Breakthroughs in Irritable Bowel Syndrome

IBS pictureIrritable Bowel Syndrome or IBS as it’s commonly called, may not be the most exciting topic to read about. But for the 5 million Canadians who suffer from it, learning about breakthroughs in treatment is definitely news worth reading. Medical research has made the connection now between IBS and the microbiome, the immune system and the nervous system. While stress and food intake may confound an IBS problem, breakthroughs in our understanding of the microbes in our intestines are helping to solve the deeper issues that can drive this health condition.

IBS symptoms can include bloating, excess gas and burping, some degree of constipation, diarrhea or both, and often an element of abdominal pain or discomfort. As a naturopathic physician, I regularly treat patients who have been told they have IBS, and that there’s not much they can do about it. The fact is, there are potential solutions to these issues. My first step is to explain that IBS is a diagnosis of exclusion, meaning we must rule out overt infection, cancer, inflammatory bowel disease, reproductive issues and more. Once we’ve done that, we can take steps to find out what is causing that person’s IBS.

Some of my patients respond well to avoiding certain foods, so we usually work to identify food triggers. Some MDs are sharing the research out of Monash University about the FODMAP diet which are foods known to cause IBS symptoms in some people. These foods can provide the fuel to our intestinal bacteria to make gas. But people with a healthy gut can handle those foods just fine, and many FODMAP foods are healthy foods, like broccoli, apples and garlic. If someone feels better on a FODMAP elimination diet, I see that not as a solution, but as a clue that their intestinal microbiome needs work.

By far the most common cause of IBS in my experience is an imbalance in the bacterial lining of the intestines called the microbiome. The large intestine is supposed to have a lot of bacteria and it is normal to ferment the leftover foods there. But the 12 feet of the small intestine are supposed to be relatively bacteria-free. Even if bacteria that is normal to have in the large intestine ends up growing in the small intestine, these bacteria will ferment the normal healthy foods we eat and create gas, intestinal irritation and nutritional issues.

What can cause bacterial overgrowth in the small intestine? There are many factors, but the most common one is a history of gastrointestinal infection. Even a case of traveller’s diarrhea, food poisoning, or viral gastroenteritis that resolves nicely can trigger an autoimmune reaction in about 20% of people. That autoimmune reaction can attack the nerves that stimulate the muscles that cause the sweeping motion inside the small intestine that moves food along between meals. Without this motion, food pools in the small intestine, bacteria can migrate upward from the large intestine, a ‘compost’ is formed, and excess bacteria blooms. Studies of military personal showed that prior gastrointestinal infection was a much stronger predictor of who would get IBS than stress level. Other studies have shown that GI infections can lead to motility disorders in the esophagus and intestines.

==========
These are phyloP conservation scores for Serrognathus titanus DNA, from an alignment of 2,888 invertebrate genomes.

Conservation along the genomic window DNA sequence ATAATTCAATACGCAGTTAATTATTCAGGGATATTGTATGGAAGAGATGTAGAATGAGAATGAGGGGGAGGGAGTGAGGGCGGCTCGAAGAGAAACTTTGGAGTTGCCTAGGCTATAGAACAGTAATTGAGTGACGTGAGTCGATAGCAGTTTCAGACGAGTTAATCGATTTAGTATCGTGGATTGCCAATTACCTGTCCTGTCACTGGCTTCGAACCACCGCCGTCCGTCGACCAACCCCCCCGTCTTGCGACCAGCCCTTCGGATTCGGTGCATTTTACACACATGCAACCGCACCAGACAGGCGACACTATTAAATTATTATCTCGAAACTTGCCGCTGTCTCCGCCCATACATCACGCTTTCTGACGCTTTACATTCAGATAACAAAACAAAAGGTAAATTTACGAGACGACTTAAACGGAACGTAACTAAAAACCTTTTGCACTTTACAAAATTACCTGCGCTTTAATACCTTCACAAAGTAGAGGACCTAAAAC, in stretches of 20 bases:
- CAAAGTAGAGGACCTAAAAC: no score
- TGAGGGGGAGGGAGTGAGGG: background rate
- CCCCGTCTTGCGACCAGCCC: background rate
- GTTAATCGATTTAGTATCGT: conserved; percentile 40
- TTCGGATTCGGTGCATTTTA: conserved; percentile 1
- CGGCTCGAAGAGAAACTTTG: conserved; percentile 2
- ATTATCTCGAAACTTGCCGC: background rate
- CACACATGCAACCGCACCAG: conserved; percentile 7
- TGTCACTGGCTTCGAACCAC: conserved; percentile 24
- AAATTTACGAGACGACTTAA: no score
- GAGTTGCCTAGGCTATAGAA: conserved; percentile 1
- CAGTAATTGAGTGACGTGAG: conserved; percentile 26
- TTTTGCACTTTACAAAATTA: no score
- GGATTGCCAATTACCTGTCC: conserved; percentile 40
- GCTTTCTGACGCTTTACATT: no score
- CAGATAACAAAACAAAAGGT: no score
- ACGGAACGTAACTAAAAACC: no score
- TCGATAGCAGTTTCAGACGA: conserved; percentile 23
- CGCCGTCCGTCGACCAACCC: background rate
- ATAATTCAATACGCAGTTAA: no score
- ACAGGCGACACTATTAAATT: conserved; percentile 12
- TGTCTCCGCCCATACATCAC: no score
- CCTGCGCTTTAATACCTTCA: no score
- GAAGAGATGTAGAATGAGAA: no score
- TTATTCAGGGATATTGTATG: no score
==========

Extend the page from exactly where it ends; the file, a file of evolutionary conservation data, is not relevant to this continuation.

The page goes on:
Brain injuries are also a potential cause of Small Intestine Bacterial Overgrowth (SIBO). The brain orchestrates the motility of the small intestine, so a brain injury can hamper its ability to coordinate the flushing of the small intestine, allowing a bacterial overgrowth to ensue. Autoimmune disease can also be connected, as well as abdominal surgeries, long term diabetes and more.

Fortunately, there is a specialized test for SIBO that can be ordered through naturopathic physicians. The gold standard test is a series of breath tests that looks for hydrogen and methane gases that have formed in the gut, been absorbed into the blood and are then breathed out. If a test comes back positive, I coach my patients on a four-step program. The first step is to prepare the intestine by opening up the biofilm that the bacteria hide out in. Then we use prescription or herbal antibacterial agents that exclusively target the bacteria in the small intestine. When that phase is complete, patients’ IBS symptoms are significantly better and we work on addressing the underlying cause, which is the motility disorder in the small intestine. There are prescription and herbal “pro-kinetic” agents that rehabilitate the muscles of the inner small intestine so the problem will stay away for good. In addition, we work to heal the intestinal lining to make it more resilient using natural medicines and SIBO specific probiotics.

People who live with IBS deserve to understand why they have these symptoms and what they can do about it. The goal is to repair the gut once and for all, not just manage symptoms. When we understand and treat the underlying issues, lasting resolution is possible.

Dr. Deidre Macdonald is a naturopathic physician practicing in downtown Courtenay. 250 897-0235